MHG56915 - WWI army camp - Cromlet, Invergordon

Summary

An army camp was built during WWI on the area known as 'Cromlet' to the immediate northeast of Invergordon.

Type and Period (2)

  • ARMY CAMP (First World War - 1914 AD to 1918 AD)
  • BARRACK BLOCK (First World War - 1914 AD to 1918 AD)

Protected Status

  • None recorded

Full Description

To the NW of the town the First World War map of the naval base (in a private collection) shows an area of about 25 buildings. Unlike naval buildings marked elsewhere on the map these are marked as open, rather than shaded, rectangles. It is possible that this was one of the Army hutments in the area.
Recorded as part of the HS/RCAHMS World War One Audit Project, 2013. <1> <2> <3>

An army camp was built during WWI on the area known as 'Cromlet' to the immediate northeast of Invergordon.

The site was visited in 2015 as part of the ARCH project 'Invergordon in World War I'. To the northeast of the town was a large army camp, capable of accommodating 2,000 troops. <4> The longest use was by the Queen’s Own Cameron Highlanders – 3rd Reserve Battalion which was raised in Inverness in August 1914 as a depot/training unit, moved on mobilisation (August 1914) to Cromarty and then to Invergordon. They moved to Birr (Ireland) in November 1917. The Cameron Highlanders were followed by The Royal Munster Fusiliers – 5th (Extra Reserve) Battalion who were transferred to Invergordon in November 1917 and moved to Fort George in April 1918. The Cameronians (Scottish Rifles) – 3rd (Reserve) Battalion – was raised in Hamilton in August 1914 as a training unit, moved on mobilisation (August 1914) to Nigg and then to Invergordon in 1918 as part of the Cromarty Garrison. The troops trained in the area prior to their deployment to the western front. Some of the wooden huts are depicted on a naval WWI plan in private collection (though not shaded, showing that they were not naval huts), but photographs of the time show that the camp was much more extensive, with at least 45 barrack huts and c. 17 other buildings of various sizes to the east of the barracks. After the war the huts disappear. They are not shown on the 1930 aerial photograph, and had probably been sold off much earlier. <5>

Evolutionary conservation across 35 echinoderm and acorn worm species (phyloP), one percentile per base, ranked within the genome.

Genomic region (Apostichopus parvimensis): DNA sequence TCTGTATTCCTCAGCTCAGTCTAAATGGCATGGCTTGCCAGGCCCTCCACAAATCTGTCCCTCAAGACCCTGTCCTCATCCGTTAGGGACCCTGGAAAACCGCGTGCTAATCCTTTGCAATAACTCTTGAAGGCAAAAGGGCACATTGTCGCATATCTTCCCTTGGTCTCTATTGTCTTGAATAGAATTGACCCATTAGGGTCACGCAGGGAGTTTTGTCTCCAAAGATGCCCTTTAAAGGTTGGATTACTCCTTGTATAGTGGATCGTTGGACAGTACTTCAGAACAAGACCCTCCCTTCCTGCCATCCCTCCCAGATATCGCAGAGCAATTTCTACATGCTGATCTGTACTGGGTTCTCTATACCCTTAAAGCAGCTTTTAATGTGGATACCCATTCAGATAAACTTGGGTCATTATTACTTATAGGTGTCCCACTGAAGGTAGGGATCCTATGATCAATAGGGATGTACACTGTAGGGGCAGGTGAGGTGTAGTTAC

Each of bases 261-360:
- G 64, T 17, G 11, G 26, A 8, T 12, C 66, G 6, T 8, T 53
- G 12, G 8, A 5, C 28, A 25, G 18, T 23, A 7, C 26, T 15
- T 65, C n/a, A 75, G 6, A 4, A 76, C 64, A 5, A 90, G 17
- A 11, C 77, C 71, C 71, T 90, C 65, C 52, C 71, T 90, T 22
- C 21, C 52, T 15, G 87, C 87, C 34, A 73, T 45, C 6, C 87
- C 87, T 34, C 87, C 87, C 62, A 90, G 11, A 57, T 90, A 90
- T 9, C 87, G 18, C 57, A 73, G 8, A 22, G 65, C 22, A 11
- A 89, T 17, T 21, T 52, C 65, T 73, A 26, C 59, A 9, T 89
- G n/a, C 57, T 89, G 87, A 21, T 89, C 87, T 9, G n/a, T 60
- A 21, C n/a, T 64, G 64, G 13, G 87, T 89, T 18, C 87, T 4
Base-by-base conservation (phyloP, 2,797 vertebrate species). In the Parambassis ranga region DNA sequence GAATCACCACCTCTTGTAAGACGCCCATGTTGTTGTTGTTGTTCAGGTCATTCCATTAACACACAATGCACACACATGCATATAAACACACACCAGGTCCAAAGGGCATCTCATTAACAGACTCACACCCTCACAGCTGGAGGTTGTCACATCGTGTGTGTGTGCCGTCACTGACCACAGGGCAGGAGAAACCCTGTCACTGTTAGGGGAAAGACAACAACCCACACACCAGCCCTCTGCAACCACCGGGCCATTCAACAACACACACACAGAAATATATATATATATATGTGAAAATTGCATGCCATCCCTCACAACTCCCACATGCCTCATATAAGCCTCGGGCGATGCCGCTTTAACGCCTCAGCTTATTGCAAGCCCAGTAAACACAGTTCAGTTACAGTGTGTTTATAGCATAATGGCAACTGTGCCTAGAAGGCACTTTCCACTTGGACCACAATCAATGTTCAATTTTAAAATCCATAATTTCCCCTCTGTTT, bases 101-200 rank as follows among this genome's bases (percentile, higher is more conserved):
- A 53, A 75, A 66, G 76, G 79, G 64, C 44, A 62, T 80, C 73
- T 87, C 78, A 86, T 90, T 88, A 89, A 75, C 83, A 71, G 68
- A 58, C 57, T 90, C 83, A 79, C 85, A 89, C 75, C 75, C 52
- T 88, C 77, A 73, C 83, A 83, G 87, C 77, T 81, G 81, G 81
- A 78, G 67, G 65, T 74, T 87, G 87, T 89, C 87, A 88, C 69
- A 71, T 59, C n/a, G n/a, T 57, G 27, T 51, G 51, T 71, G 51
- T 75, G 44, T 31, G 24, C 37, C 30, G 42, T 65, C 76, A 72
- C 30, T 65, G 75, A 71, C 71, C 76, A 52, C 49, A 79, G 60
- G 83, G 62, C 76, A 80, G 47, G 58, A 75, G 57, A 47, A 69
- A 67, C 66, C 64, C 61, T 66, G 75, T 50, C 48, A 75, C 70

Note: source is aerial photograph in collection of Invergordon Museum, so grid references of buildings may be distorted.

Sources/Archives (5)

Map

Location

Grid reference Centred NH 7040 6887 (415m by 285m)
Map sheet NH76NW
Geographical Area ROSS AND CROMARTY
Civil Parish ROSSKEEN

Finds (0)

Related Monuments/Buildings (0)

Related Investigations/Events (1)

External Links (1)

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